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So there are some really interesting things going on the treatment of Post-Traumatic Stress Disorder (PTSD).  There has been a lot of research done in the past mostly around veterans but our understanding has expanded with a deeper knowledge of trauma, how it forms, and how it is carried in those that are affected. Methods to treat trauma include cognitive therapies, EMDR, and exposure protocols to desensitize the effects that cause distress.  There is a new pharmacotherapy that is being tested in a number of places and yielding interesting results.

National Public Radio did a piece last year on their All Things Considered show about the promising results of using 3,4-Methyl​enedioxy​methamphetamine (MDMA, or ecstasy) to treat PTSD (you can listen to it here). This was one of the jumping off points for me to do some more research.  I find this topic particularly interesting because MDMA is an illicit drug that is categorized as a Schedule I drug in the same category as heroin.  Schedule I drugs are labeled as highly addictive and having no medicinal properties.  New research is challenging that.

What is MDMA?

MDMA (seen below in its chemical form from an image on Wikipedia) was developed in 1912 by a German pharmaceutical company with the hopes that it would be a drug used to control bleeding.  It was later banned in the United States in 1985 and designated a Schedule I drug.  You may know MDMA better by its street names of molly and ecstasy.

MDMA (3-4 methylenedioxymethamphetamine)

You can see that it shares some of the same chemical makeup of methamphetamine

and mescaline (peyote).

What is PTSD?

This brings us to what MDMA is being used to treat.  PTSD is a disorder that is recognized by the American Psychological Association in the Diagnostic and Statistical Manual (DSM-5), as well as globally as a disorder in the International Classification of Diseases (ICD10).  There are five main symptoms of PTSD in the DSM: exposure to a traumatic event, intrusive symptoms that occurred after the event, persistent avoidance of things (stimuli) that are associated with the trauma, changes in thoughts that are negative and occur after the traumatic event, changes in arousal and reactivity after the event.  In order to be diagnosed with PTSD, these symptoms have to have lasted longer than one month, be distressing enough to impact someone’s life, and the symptoms cannot be attributed to drug use or a medical condition.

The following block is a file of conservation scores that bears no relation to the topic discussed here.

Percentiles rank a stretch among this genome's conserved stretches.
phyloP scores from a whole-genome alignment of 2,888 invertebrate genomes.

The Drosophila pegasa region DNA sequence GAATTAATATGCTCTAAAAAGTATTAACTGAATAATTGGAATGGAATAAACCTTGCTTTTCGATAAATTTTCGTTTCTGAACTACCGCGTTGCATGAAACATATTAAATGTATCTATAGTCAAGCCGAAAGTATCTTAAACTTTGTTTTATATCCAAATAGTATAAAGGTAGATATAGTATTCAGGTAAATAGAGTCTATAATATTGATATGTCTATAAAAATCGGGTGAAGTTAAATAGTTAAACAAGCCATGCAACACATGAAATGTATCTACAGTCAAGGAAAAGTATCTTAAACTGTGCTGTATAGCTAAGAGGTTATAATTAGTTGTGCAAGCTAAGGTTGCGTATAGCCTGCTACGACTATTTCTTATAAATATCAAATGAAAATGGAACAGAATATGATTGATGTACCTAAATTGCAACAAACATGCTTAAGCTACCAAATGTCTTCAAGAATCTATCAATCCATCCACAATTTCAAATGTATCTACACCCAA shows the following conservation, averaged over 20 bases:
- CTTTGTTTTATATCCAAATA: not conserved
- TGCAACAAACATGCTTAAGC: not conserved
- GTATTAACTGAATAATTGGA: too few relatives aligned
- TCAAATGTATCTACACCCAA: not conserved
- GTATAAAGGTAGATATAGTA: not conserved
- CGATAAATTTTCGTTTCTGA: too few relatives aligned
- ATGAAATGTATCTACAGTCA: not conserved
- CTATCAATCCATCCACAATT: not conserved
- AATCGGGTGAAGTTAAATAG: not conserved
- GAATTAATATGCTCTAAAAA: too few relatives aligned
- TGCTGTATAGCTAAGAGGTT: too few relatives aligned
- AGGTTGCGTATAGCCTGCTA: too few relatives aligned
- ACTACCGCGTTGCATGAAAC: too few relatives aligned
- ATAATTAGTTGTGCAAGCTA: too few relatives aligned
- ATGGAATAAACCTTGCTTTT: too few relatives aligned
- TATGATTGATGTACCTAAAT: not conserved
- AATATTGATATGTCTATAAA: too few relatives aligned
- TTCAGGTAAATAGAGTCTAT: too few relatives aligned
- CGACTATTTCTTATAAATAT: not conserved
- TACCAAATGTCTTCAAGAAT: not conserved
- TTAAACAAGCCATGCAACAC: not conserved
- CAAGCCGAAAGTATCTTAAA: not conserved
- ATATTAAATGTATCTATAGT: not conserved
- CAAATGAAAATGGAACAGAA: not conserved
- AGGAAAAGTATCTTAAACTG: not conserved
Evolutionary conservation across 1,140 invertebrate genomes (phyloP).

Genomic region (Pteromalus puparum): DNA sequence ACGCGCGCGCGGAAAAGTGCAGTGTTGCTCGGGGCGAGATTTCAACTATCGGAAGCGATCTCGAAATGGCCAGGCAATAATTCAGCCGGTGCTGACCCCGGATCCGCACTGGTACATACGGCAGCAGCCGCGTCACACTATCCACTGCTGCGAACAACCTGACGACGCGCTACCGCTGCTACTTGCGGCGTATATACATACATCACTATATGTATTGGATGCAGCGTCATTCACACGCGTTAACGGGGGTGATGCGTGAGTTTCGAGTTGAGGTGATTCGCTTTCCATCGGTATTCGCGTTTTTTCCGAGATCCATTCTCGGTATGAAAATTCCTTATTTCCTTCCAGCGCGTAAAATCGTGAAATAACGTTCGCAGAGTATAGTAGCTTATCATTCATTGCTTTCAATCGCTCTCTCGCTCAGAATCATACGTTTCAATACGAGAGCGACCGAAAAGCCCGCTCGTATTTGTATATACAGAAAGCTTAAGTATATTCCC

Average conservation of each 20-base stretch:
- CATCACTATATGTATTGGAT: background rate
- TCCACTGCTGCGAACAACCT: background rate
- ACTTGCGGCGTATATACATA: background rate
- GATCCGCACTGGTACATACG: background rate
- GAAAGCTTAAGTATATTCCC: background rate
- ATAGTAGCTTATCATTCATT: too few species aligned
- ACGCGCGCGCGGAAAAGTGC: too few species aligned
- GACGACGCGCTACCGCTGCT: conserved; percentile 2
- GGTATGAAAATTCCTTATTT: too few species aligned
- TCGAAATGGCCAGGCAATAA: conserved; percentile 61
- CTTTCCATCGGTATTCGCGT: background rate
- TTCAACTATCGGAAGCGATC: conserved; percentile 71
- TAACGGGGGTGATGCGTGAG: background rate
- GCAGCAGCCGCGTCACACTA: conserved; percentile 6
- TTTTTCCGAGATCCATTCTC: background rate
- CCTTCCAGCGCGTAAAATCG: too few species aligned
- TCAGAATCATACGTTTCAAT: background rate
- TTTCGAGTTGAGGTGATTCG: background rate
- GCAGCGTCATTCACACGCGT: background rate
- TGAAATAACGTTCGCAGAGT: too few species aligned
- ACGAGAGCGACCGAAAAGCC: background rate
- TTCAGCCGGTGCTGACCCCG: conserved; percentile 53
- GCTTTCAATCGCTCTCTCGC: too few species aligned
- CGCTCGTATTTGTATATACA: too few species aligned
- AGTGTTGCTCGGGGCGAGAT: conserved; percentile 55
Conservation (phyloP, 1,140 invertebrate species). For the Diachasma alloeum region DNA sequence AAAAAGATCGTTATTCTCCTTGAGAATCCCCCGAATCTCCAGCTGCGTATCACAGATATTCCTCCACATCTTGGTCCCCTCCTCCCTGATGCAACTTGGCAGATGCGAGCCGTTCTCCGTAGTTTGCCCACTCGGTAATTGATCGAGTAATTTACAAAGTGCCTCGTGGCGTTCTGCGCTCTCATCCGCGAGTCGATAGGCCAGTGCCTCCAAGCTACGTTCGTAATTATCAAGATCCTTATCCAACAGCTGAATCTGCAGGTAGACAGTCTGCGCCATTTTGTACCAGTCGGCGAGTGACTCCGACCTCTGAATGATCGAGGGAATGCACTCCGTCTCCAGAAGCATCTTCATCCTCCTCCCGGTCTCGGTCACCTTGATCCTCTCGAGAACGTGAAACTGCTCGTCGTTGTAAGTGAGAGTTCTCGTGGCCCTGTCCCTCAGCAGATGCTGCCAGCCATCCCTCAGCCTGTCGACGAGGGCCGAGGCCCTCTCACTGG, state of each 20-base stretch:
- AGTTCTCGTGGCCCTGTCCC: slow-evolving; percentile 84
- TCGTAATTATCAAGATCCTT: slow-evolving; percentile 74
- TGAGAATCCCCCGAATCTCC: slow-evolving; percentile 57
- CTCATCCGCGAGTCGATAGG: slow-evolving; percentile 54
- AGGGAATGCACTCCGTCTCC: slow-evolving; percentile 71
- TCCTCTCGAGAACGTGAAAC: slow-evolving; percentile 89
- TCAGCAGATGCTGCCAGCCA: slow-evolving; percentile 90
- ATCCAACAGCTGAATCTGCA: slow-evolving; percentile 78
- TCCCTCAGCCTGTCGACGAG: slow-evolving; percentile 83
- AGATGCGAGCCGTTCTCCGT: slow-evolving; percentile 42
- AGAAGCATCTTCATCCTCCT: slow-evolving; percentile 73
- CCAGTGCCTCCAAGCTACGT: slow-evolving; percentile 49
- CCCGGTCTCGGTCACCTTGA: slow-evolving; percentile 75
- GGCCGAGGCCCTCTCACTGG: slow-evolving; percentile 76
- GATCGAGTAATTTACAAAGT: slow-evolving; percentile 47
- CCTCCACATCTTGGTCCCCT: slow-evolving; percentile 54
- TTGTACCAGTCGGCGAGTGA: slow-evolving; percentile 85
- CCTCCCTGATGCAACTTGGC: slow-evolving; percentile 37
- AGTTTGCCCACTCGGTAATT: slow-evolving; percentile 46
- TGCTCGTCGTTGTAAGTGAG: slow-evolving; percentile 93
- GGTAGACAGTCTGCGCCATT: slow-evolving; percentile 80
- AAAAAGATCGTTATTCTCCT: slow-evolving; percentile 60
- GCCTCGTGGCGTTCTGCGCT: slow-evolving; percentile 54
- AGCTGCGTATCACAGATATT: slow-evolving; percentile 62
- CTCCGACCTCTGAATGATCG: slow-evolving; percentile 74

What is Going on With The Research?

The newest research on MDMA treatment involves trained clinicians working with clients before the dosing session to help prepare the client so that traumatic memories can be accessed and addressed during the session. Researchers from Johns Hopkins University found that MDMA helped strengthen the bond between clients and their therapists, a critical component in the successful treatment of PTSD.

Another study conducted between 2004 and 2017 randomly assigned 103 participants to take either MDMA or a placebo, and both groups participated in psychotherapy sessions.  The study results showed that the active group (given the MDMA) had significant reductions in PTSD scores compared to the placebo group.  After two sessions, 54.2% of the group that took the MDMA no longer met the diagnostic criteria for PTSD, compared to 22.6% of the control group.  The study can be read in its entirety here.


What’s Next?

This is mostly speculative, but it appears that MDMA research has been ongoing and occurring in a number of iterations since the 1960s.  The use of pharmacological treatment for psychological conditions is certainly not new, and MDMA may be added to the growing options of treatment, particularly for PTSD.

It is also reasonable that some people may be uncomfortable with this budding treatment option due to the classification of MDMA as a Schedule I drug.  It is important to distinguish, however, between unsupervised use of the drug and directed, supervised treatment.  Clinical use of MDMA differs from self-medication and drug abuse, however, in that the dosing occurs in the presence of a trained therapist after an introductory and structured period of treatment.  MDMA may be a way to assist individuals with addressing the distressing, intrusive, and sometimes crippling thoughts associated with PTSD.

The use of MDMA as a treatment approach for PTSD and other conditions continues to be studied in research trials but is by no means mainstream or widespread.  I would encourage everyone to be curious and keep an open mind about the news and results of these research trials.